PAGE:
Dixon: All I can really say is that the album should definitely be paired in consumption with the books. You can't really get the full effect of the music without somewhat knowing the story. They're still songs, and music always means different things to different people, but when the album and the books come together...it's really something neat.

Nrama: Robbi, this isn't your first collaboration with the band, so what is it about Married With Sea Monsters that defines Frankie's atmosphere?

Rodriguez: I did the cover and interior art for their first EP, a zombiepocalypse concept disk called ZP (which you can find on Spotify and iTunes). While I really enjoyed the band's work, I didn't think it would fit with what I had in my head. They may be one of the best power pop band that no one knows about yet and Frankie Get Your Gun has more teeth to it. But like FGYG did for my own work, the project stepped up the band's game and the listener really got a sense of what the comic is like even if they haven't read it. I mean even with parts that are just outlines they nailed the book to a tee.

Nrama: MWSM, likewise, when recording an album like this, what are some inspirations aside from FGYG that go into the creative process?

Tarver: Of course we were inspired by a lot of the old spaghetti westerns and the incredible musicians that scored them, Ennio Morricone being the obvious front-runner in that category. You don't have to listen very hard to hear his influence on the album. Some other records had a huge part in the process as well. Rome by Dangermouse helped us hone the feel we were looking for. Outside sources aside, the FGYG books themselves provided ample material for lyrical storytelling. We haven't even covered a tenth of the saga yet!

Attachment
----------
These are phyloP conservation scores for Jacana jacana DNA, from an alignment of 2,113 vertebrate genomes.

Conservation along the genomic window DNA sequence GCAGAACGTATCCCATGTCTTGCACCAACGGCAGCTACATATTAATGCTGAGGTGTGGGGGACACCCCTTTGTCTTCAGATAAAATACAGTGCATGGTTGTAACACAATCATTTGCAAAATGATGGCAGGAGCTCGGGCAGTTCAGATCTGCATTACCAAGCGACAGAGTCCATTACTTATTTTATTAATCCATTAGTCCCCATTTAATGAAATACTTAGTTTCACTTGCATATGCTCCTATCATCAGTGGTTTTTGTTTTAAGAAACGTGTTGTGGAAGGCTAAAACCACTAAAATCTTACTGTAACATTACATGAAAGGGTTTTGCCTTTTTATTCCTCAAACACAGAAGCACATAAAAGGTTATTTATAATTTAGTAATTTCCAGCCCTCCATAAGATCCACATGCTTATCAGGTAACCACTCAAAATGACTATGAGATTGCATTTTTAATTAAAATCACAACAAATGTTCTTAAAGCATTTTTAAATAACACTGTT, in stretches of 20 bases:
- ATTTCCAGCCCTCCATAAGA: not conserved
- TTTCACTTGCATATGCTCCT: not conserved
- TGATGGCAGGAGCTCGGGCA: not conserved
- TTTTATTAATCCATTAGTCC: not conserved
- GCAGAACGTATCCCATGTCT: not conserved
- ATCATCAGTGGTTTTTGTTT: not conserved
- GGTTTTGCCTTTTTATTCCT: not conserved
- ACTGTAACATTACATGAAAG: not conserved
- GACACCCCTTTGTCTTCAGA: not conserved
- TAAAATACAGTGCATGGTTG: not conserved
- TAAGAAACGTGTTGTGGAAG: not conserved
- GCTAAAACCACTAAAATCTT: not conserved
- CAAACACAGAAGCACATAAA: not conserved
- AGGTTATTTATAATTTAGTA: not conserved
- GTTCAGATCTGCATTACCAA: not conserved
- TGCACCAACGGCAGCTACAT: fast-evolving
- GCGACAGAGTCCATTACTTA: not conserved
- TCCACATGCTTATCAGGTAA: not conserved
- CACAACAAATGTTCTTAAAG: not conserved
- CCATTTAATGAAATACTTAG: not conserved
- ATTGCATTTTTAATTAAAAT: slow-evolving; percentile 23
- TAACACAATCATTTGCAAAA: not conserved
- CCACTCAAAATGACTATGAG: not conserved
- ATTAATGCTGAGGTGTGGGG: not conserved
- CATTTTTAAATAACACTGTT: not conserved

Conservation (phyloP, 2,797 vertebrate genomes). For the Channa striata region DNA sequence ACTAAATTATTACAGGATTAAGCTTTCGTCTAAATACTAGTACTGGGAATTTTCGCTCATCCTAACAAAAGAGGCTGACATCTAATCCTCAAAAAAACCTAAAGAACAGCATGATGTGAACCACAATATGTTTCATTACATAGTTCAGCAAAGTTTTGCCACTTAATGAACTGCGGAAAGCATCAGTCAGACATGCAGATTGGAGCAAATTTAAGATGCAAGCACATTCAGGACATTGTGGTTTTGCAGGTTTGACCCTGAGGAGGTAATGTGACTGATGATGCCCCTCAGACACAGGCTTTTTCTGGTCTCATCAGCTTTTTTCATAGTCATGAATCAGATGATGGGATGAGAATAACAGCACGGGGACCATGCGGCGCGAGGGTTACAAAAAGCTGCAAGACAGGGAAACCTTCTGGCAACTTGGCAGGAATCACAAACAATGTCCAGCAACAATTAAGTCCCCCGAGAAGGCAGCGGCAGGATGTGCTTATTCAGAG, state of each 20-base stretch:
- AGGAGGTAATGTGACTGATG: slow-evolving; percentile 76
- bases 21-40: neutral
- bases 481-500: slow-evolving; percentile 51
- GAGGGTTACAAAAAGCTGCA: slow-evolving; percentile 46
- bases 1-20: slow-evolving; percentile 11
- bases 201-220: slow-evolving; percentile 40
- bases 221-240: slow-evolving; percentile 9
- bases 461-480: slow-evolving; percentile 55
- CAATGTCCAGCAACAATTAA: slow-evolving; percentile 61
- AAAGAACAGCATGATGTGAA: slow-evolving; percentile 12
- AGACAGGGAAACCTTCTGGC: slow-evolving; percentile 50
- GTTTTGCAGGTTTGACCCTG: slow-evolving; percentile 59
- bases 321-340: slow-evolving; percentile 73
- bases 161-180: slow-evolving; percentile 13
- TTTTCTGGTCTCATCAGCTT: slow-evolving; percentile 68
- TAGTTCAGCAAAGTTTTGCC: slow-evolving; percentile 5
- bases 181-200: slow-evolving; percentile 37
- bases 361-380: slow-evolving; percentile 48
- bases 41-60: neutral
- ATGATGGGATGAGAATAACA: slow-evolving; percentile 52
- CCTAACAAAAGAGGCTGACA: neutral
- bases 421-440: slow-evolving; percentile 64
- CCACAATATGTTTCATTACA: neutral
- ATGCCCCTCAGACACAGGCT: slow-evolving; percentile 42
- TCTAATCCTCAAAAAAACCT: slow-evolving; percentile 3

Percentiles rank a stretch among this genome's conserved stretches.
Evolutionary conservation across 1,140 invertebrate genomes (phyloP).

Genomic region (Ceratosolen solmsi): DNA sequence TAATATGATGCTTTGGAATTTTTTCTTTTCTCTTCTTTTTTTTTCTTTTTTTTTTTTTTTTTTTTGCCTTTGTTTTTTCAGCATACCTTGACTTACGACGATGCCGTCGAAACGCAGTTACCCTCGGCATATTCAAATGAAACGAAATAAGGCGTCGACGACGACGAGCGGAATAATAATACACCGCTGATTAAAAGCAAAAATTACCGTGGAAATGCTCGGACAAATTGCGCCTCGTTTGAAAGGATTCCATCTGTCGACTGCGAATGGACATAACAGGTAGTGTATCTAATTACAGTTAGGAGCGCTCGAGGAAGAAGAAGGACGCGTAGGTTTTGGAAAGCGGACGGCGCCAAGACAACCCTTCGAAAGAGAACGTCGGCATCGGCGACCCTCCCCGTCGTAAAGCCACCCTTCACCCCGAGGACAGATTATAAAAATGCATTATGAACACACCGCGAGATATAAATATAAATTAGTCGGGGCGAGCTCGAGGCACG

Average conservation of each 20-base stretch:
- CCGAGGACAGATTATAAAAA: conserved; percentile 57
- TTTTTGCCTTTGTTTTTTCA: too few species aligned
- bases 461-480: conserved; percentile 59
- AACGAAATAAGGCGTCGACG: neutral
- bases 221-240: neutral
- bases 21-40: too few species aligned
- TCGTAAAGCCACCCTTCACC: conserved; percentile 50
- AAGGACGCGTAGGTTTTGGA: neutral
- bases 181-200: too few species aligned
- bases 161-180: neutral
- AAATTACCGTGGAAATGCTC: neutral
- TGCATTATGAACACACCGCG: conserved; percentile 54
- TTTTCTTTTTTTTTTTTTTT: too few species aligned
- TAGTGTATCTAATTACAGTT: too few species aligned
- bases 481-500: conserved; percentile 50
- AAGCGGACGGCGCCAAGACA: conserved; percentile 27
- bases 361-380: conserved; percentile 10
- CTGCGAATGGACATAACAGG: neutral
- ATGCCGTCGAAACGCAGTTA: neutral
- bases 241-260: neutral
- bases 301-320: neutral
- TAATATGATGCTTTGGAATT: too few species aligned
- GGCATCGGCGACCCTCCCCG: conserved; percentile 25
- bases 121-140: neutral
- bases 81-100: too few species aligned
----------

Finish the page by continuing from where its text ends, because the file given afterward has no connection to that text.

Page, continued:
Nrama: Robbi, what was your involvement with Destrudo?

Rodriguez: Not much, as I was just hands off after the first demo. I just handed the band volumes one and two of FGYG and also my series outline. Oh but I also gave them homework of the influence that when into the series. Movies like Lady Snowblood, the Aileen Wuornos documentaries, and Blood Meridian.

Nrama: When working on Frankie, do you tend to listen to a lot of music? 

Rodriguez: On a loop.

BRMC, Drive By Truckers, and Nick Cave are on constantly when I'm working on FGYG. So much so that I can't listen to them while I'm working on other comics as it makes me just want quit my paid work that I have to get done and work more on Frankie. It helps me nail down characters and scenes. For example working on the shoot out in Book Two I had " Where the Devil Don't Stay" by DBT on a loop for two days.  I tend to do that type of thing for all my work. It's never really a playlist but just one track.

Nrama: When is the release date for Destrudo?

Rodriguez: Feb 26th on CD and digital formats, but at Emerald City Comic Con I will debut the limited edition 12" vinyl that comes with a hi-bit rate download card.

Destrudo's first single "Damage" can be heard here and a preview track for can be listened to at FrankieGetYourGun.com.